It all started when the Winter Antiques Show set up shop at the 7th Regiment Armory in 1955 to benefit the East Side House Settlement, a charity operating in the poverty-stricken South Bronx. The show was inspired by the success of the Grosvenor House Antiques Fair in London and the biennial Paris antiques show, and it eventually displaced the old National Antiques Show at Madison Square Garden.
The Winter Antiques Show has made the armory the premier venue for a wide variety of arts, antiques, and crafts shows that book into the fortress like brick pile on Park Avenue throughout the year. But it the only one whose proceeds from the $16 admission tickets go to a charity rather than to show organizers. Exhibitors, who pay space rentals to the armory, get to keep all profits from sales.
The show started out as a showcase for American dealers exhibiting mostly American antiques, but only about a third of the exhibitors are American today and the goods they offer for sale are international in character, representing the arts of Europe, Asia and Africa. The show opened Friday and will run through next Sunday.
The Winter Antiques Show touched off an Americana Week in Manhattan in the 1970s that continues to thrive in the form of offshoot art fairs, exhibitions at dealers' galleries, and sales at Sotheby's and Christie's auction houses, both of which are featuring Americana sales this week. The New York Board of Conventions and Visitors estimates these events attract at least 100,000 visitors to the city.
The other art fairs, some of them weekend affairs and others running throughout the week, are the Park Avenue Antiques Show at St. Ignatius Loyola Church, Antiques at the Piers at three Hudson River piers, the American Antiques Show at the Metropolitan Pavilion, and the New York Ceramic Fair at the National Academy of Design. Free shuttle bus service links most of these events.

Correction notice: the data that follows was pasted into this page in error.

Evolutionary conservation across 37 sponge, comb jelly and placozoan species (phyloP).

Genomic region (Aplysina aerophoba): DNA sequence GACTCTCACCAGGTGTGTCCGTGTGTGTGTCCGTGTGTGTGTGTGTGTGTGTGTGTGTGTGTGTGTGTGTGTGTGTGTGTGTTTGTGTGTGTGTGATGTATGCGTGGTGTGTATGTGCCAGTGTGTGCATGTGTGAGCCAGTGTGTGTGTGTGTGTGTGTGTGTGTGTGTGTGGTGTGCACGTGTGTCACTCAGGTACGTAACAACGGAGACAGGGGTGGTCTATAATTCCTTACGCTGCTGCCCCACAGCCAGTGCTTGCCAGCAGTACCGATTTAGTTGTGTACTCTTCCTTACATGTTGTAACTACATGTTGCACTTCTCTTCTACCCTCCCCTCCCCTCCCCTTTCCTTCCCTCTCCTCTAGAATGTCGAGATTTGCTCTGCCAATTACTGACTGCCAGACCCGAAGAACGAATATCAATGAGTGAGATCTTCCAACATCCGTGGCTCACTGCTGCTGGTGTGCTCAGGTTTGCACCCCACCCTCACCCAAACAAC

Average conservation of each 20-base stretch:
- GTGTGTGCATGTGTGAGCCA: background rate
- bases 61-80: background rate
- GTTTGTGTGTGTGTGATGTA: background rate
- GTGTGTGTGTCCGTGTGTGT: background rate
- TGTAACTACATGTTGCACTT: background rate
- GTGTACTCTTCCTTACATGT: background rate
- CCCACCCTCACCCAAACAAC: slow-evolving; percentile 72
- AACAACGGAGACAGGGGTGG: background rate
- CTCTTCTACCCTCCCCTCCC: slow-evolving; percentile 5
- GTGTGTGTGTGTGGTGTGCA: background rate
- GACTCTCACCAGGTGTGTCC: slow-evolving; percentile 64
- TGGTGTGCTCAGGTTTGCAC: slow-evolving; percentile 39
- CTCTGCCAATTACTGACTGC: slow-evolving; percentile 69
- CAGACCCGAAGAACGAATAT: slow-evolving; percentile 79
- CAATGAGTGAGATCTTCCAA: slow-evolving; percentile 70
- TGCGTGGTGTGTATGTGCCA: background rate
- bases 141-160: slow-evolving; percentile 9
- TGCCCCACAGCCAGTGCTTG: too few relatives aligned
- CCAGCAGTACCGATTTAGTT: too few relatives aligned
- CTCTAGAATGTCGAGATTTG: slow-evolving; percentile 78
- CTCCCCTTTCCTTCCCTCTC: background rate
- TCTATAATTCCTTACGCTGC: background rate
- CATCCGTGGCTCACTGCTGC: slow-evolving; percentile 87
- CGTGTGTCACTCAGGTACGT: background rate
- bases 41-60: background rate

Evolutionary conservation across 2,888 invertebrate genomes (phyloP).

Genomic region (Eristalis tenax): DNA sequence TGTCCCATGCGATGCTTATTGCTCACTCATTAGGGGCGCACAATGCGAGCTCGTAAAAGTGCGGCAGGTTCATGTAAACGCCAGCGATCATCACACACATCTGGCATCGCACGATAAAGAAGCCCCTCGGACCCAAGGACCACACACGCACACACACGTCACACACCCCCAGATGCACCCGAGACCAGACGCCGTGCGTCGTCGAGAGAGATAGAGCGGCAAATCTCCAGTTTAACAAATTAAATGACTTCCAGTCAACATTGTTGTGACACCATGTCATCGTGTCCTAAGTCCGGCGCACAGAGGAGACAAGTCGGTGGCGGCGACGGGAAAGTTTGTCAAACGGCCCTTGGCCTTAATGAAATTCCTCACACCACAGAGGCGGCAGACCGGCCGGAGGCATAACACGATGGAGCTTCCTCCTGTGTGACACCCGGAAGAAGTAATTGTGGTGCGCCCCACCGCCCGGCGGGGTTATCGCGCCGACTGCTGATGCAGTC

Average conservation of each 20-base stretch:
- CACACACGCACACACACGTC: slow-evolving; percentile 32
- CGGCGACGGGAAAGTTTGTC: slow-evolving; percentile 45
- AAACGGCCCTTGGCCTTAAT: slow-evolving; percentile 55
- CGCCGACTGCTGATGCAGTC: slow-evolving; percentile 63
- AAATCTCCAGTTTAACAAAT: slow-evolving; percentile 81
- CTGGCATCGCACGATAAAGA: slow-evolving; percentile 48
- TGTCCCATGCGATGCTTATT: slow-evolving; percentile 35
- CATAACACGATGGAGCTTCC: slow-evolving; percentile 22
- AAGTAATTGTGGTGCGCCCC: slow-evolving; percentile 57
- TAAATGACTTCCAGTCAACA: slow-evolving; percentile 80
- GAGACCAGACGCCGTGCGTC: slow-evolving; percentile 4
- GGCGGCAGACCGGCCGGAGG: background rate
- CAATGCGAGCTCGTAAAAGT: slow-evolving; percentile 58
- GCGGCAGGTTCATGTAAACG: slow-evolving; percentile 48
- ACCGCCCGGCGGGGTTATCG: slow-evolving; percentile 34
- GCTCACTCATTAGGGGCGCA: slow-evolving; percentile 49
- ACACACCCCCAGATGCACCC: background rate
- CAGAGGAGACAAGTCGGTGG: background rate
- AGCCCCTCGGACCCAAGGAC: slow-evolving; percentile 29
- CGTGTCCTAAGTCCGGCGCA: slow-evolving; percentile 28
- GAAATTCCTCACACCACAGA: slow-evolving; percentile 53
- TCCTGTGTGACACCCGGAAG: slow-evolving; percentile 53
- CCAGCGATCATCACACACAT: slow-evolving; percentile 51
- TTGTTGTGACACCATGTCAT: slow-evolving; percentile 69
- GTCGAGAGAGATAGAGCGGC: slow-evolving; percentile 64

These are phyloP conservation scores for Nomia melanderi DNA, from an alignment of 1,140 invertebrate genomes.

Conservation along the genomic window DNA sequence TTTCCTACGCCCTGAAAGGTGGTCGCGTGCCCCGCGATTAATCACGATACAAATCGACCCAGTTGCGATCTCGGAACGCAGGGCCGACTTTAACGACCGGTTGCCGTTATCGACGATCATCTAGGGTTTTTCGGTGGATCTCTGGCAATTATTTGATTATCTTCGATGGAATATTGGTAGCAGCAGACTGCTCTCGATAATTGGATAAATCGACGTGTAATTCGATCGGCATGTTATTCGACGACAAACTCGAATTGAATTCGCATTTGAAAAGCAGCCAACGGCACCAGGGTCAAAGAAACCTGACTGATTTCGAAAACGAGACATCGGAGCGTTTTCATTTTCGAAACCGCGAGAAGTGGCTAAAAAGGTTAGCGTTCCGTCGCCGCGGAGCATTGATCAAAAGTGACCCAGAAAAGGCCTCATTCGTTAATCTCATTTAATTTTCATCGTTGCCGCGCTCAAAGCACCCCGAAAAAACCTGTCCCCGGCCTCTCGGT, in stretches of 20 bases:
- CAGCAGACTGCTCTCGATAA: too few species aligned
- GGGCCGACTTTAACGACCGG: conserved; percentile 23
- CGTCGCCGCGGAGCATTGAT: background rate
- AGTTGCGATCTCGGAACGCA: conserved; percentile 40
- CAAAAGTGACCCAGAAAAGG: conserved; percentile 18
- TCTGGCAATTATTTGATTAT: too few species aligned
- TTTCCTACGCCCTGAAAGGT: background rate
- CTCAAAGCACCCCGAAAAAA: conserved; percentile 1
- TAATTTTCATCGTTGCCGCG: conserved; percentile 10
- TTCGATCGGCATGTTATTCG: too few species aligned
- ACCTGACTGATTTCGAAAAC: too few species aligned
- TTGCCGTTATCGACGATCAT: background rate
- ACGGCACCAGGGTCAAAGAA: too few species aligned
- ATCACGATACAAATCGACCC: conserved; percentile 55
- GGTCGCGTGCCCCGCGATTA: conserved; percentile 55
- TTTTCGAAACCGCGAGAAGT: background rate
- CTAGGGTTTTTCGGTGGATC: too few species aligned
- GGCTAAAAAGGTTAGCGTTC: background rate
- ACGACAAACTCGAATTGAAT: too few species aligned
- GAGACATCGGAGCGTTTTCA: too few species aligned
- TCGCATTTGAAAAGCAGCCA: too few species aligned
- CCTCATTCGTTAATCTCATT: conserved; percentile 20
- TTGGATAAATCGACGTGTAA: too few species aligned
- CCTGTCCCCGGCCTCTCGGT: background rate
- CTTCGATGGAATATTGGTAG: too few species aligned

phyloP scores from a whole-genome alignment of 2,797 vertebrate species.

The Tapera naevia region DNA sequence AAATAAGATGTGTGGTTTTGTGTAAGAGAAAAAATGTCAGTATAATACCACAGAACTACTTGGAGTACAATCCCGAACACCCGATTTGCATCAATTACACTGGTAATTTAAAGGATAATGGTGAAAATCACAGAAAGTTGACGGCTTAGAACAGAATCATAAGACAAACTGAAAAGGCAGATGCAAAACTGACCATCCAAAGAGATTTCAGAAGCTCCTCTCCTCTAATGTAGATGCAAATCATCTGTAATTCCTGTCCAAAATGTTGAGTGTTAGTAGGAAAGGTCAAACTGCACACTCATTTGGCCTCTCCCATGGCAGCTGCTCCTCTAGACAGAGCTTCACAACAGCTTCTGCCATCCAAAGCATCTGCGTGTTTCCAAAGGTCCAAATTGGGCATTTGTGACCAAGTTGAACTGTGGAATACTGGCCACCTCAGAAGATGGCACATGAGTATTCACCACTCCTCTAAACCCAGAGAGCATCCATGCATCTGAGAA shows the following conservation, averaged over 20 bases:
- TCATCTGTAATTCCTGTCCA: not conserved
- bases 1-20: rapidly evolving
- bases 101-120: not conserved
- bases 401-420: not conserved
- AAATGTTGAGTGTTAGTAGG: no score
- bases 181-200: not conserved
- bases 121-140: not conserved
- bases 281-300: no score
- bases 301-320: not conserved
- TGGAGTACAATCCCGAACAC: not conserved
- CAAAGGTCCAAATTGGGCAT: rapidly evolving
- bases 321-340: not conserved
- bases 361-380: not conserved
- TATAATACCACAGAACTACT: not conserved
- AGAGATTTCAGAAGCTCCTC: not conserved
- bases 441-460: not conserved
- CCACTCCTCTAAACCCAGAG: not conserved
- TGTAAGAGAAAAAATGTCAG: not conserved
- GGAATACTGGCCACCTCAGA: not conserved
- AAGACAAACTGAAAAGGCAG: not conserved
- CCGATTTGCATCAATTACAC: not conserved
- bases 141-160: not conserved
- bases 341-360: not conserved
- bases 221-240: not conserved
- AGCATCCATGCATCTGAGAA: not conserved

A number of such fairs are produced by Sanford Smith, a professional organizer, and Anna and Brian Haughton, London-based organizers of international fine arts fairs. East Side House Settlement organizes the Winter Antiques Show itself under the chairmanship of Arie L. Kopelman, president of Chanel Inc., and Executive Director Catherine Sweeney Singer, who works year-round on the project.
The glamorous opening night fundraising party for the Winter Antiques Show marks the opening of the winter social season and is widely covered by the press.
This year the centerpiece of the show was a loan exhibition of select treasures from the American Wing of the Metropolitan Museum of Art including a showcase of Tiffany Favrile glass. Appropriately enough, the opening night reception was held in the armory's most famous room, designed by Louis Comfort Tiffany, whose studio produced the glass on display.
The opening night party provides collectors with the deepest pockets the opportunity for first choice of the tens of thousands of treasures on exhibit, priced for a few hundred dollars, for an example of American cut glass, to a million dollars or more for a piece of furniture from a notable colonial cabinetmaker working in Philadelphia, New York, or Newport, R.I.
Among the outstanding objects on sale this year are a mission-style grandfather's clock designed by Gustav Stickley, a fine Roman marble bust of a man from the second century A.D., a French art nouveau fireplace made of blue and green ceramic tiles by Hector Guimard, a 1730 silver tankard made for the Shippen family of Philadelphia, and French woodblock wallpaper printed in 1827 picturing Napoleon's victory at Austerlitz.
The preview party for the American Antiques show at the Metropolitan pavilion also was a benefit, with proceeds going to the American Folk Art Museum. The show was notable for 4-foot emperor penguins carved in wood in 1935 by Massachusetts decoy-maker Charles Hart and a 1786 landscape sampler stitched by Sally Olney, age 11, including a view of the Providence, R.I., State House.